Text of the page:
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Qld bikie laws create 'deep KAP concerns'

AAP logoAAP 31/08/2016 Jamie McKinnell

Katter's Australian Party members have added their names to the list of key crossbenchers with "concerns" about proposed anti-gang legislation in Queensland.

The votes of crossbenchers Rob Katter and Shane Knuth could be crucial for Labor to get its reforms through the state's hung parliament.

But Mr Knuth on Wednesday reiterated the party's previous concerns about banning club colours from being worn - a provision the Palaszczuk government wants to extend to cover not just pubs and clubs, but all public spaces.

"We have to evaluate on what the public says about it and on how we feel about it," Mr Knuth said.

"On the other side of it, we are deeply concerned in one of the government's amendments that relate to colours and likewise the patches."

The party will have a briefing with Attorney-General Yvette D'Ath on Wednesday evening.

Mr Knuth said it was "a load of nonsense" to take away all the hard work police had already done by changing the rules about club colours.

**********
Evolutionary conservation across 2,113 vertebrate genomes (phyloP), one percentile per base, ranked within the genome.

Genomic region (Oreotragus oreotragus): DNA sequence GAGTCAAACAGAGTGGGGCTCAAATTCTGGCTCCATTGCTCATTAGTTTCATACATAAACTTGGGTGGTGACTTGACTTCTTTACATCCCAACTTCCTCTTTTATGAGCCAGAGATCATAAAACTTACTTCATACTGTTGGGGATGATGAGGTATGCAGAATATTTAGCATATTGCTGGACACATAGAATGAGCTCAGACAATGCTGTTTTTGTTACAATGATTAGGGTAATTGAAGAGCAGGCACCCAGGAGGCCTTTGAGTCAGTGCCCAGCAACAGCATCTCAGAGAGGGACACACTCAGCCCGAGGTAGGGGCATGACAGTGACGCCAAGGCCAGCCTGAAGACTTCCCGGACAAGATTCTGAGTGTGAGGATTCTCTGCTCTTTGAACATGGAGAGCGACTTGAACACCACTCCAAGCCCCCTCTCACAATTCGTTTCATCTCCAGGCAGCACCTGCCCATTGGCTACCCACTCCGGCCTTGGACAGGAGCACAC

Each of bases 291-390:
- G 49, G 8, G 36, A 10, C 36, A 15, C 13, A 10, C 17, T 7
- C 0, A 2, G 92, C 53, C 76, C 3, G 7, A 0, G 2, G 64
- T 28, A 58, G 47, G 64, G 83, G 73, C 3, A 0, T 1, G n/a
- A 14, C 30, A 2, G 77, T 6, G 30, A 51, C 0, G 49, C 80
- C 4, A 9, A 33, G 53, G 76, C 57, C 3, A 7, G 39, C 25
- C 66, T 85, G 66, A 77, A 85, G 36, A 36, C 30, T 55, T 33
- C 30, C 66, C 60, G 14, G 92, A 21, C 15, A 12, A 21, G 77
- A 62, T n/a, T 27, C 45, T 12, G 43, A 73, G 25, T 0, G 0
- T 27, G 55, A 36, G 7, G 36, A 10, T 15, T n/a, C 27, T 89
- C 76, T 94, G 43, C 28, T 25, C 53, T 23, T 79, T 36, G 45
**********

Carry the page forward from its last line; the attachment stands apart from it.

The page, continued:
But he was also positive about the bill passing through the usual parliamentary committee process, as opposed to the former Newman government's Vicious Lawless Association Disestablishment (VLAD) Act being put in place with little consultation in 2013.

Mr Knuth said he'd been getting feedback from law-abiding bikies - who simply loved to joyride and associate on weekends - that they were still being victimised.

The party's concerns about the bill follow similar sentiments by Speaker Peter Wellington and Cairns MP Rob Pyne, who were worried about the potential impact upon individual rights and the freedom to associate.

Premier Annastacia Palaszczuk on Tuesday refused to speculate on whether she may need to make compromises to get the bill through the house.

The reforms will increase maximum sentences for fraud and child exploitation offences, replace current anti-association laws with a NSW-style consorting offence, and allow courts to set post-conviction control orders for those convicted of crimes carrying a serious crime circumstance of aggravation.

The legislation will be introduced on September 13.

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